The discovery of an illegal pesticide used at an Aroostook County broccoli farm has at least one producer worried the action could taint the industry.
Emerald Valley Ranches of Caribou was ordered Monday to destroy much of its crop after state laboratory tests discovered the presence of an illegal pesticide on produce samples.
Chlorpyrifos, used on farms for decades, was banned by Maine and then the nation in 2021 because of health concerns. Emerald Valley admitted using the banned chemical, according to the Maine Department of Agriculture, Conservation and Forestry. Now that word has gotten out, the East Coast’s largest broccoli producer is afraid consumers won’t want to buy the vegetable.
“We wouldn’t wish ill to anyone, but it’s disappointing and disheartening if someone would jeopardize Maine broccoli,” said Emily Smith of Smith’s Farm, which grows 4,000 acres of broccoli from Maine to Florida. “If people decide not to eat broccoli because [a farm] did that, then our crop is in jeopardy when we didn’t do that.”
Though potatoes remain Maine’s No. 1 food crop, followed by blueberries and hay, fresh broccoli has become a valuable product. California produces most of the country’s broccoli, but nearly every state grows it, according to a report from the Agricultural Marketing Resource Center of Iowa State University.
pesticides and pfas
Smith’s Farm has been in business since 1859 and has gone from potato farming to producing from 7,000 to 8,000 acres of broccoli, cauliflower, lettuce and rotation crops, said Smith, who with her siblings is the sixth generation in the business.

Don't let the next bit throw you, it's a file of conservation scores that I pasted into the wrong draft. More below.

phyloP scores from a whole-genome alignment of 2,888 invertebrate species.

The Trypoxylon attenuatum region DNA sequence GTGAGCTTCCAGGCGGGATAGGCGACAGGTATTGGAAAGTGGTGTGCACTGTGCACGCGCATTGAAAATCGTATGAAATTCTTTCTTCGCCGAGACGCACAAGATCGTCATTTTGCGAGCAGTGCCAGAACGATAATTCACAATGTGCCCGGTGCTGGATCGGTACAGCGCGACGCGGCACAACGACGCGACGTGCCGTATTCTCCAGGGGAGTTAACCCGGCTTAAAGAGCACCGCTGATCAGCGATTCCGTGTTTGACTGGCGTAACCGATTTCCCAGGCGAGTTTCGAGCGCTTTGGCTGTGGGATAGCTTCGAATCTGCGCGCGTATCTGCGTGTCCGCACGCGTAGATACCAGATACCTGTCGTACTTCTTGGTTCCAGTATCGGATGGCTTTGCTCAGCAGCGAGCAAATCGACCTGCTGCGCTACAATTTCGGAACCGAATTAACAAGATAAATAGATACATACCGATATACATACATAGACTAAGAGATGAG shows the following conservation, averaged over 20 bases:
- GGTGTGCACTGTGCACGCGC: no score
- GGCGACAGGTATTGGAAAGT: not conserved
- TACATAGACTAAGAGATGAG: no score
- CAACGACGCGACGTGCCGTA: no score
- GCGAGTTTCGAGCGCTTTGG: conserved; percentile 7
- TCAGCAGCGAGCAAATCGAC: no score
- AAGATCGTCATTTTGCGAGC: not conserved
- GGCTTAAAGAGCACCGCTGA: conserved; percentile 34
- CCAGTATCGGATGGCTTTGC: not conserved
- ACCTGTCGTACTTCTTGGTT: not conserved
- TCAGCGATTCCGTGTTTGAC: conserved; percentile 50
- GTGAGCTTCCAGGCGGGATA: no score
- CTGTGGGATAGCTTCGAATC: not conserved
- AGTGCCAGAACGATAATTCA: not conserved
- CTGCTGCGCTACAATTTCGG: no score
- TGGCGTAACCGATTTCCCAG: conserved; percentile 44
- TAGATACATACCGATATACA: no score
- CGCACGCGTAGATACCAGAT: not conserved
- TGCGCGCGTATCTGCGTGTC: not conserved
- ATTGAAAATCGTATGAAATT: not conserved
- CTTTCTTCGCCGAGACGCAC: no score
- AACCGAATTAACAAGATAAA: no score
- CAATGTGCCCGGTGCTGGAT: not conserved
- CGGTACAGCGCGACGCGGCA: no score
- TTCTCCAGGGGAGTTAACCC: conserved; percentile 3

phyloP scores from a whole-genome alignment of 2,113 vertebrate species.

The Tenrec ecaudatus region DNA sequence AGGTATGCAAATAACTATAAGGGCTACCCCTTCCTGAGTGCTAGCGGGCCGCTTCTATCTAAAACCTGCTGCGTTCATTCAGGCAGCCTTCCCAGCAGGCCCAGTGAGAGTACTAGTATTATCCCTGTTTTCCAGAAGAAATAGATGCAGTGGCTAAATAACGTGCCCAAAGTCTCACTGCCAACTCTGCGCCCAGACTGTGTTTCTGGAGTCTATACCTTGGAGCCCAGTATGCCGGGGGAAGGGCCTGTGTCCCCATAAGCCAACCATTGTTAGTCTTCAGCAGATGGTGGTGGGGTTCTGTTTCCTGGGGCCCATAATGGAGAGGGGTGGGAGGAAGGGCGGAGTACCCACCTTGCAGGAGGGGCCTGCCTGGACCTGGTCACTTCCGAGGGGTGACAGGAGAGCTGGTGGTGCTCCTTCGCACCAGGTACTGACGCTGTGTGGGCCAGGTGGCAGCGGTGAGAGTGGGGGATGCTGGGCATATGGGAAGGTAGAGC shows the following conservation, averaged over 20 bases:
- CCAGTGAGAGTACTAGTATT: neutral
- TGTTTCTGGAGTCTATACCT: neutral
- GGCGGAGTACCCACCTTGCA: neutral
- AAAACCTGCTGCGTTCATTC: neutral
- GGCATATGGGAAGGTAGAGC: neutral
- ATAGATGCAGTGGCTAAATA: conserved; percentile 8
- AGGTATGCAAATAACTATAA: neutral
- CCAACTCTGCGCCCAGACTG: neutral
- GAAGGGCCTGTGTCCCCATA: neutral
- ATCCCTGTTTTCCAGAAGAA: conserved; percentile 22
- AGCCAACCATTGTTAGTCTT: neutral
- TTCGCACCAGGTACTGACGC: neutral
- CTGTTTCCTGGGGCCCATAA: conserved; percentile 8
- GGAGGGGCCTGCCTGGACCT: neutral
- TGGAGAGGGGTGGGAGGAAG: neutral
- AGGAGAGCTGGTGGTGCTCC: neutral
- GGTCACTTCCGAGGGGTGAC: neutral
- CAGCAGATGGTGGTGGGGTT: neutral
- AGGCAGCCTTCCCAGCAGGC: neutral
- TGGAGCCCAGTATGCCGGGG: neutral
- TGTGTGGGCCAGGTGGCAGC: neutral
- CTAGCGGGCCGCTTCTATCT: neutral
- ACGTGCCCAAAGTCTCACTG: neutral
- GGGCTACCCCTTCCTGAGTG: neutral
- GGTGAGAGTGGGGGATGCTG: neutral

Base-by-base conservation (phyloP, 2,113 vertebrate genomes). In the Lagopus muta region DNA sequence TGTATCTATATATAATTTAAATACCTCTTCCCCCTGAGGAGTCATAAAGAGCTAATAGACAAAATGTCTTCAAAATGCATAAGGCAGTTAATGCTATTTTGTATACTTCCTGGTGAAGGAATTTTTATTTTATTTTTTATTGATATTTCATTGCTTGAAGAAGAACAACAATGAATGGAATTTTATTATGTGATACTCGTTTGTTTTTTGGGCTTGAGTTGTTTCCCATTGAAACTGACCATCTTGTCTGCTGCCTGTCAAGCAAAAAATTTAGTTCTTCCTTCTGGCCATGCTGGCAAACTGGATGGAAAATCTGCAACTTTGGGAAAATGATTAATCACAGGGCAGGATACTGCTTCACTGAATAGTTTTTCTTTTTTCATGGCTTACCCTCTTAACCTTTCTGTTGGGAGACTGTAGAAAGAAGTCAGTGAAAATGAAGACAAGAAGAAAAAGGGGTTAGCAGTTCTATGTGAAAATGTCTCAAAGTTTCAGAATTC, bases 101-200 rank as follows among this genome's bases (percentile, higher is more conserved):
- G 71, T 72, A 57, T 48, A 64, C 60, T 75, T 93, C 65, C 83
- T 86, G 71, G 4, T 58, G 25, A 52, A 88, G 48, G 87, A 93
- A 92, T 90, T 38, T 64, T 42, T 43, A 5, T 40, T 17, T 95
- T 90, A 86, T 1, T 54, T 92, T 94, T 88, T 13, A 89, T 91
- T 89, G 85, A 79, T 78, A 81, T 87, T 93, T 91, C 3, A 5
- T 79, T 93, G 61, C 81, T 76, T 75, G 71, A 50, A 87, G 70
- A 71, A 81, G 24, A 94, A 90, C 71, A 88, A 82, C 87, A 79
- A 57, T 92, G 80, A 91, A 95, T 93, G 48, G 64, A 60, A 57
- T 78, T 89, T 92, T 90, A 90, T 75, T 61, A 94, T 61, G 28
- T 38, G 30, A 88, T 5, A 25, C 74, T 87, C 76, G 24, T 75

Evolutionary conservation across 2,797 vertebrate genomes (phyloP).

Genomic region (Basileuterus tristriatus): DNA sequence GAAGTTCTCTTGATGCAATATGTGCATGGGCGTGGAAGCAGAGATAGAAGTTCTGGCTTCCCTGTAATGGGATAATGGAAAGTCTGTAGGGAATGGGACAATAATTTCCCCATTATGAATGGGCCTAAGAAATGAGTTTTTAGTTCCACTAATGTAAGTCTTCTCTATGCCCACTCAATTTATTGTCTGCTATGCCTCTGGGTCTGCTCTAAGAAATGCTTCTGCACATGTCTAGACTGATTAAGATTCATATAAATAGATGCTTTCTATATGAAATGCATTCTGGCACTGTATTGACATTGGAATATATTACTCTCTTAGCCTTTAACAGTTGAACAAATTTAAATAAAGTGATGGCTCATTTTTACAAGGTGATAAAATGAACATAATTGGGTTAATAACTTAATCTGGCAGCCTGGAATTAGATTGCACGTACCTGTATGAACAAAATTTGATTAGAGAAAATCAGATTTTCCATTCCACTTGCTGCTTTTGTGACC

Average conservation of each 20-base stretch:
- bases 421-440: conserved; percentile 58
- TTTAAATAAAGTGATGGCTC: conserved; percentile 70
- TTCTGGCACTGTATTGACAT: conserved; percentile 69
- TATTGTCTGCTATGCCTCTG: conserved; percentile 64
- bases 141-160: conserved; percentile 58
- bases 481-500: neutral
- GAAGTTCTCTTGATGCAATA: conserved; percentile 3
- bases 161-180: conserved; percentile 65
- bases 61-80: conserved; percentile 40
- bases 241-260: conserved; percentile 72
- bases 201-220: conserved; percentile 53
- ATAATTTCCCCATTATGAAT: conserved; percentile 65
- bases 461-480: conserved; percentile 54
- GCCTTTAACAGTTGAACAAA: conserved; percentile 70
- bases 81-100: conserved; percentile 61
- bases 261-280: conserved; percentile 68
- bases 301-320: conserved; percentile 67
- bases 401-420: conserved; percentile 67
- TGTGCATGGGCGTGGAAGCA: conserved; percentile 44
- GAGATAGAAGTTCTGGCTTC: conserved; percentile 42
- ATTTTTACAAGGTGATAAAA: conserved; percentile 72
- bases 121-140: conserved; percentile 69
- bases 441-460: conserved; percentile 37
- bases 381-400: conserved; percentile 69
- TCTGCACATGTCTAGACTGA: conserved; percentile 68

The farm holds a state license to buy and use pesticides and works with the Maine Board of Pesticides Control, Smith said. Considerable training comes with licensure, and the board notifies license holders of any changes in pesticide uses.
Chlorpyrifos has been discussed for years and the farm stopped using it several years ago, she said. Licensed pesticide applicators would have known it was banned, she said.
“The Smith family leadership wants to reassure our customers of our commitment to integrity in food safety,” Smith’s Farm said in a statement. “We have faith in the regulatory agencies tasked to bring corrective actions in this case and will support them in any way we can.”
Emerald Valley Ranches, a fourth-generation Caribou farm, grows 2,700 acres of broccoli. The farm conducts internal audits, United States Department of Agriculture inspections and employs aggressive food safety standards, according to its website.
An anonymous person contacted the Board of Pesticides Control alleging misuse of chlorpyrifos at Emerald Valley, said Jim Britt, director of communications for the Maine Department of Agriculture, Conservation and Forestry.
The Bangor Daily News obtained a copy of a July 24 letter Maine Department of Agriculture, Conservation and Forestry Commissioner Amanda Beal sent to Drew Ayer of Emerald Valley.
pesticides and pfas
Laboratory testing found broccoli from the farm contained chlorpyrifos, which the farm admitted to using in multiple fields, Beal said in the letter. She condemned the affected produce and ordered it destroyed on site under department oversight.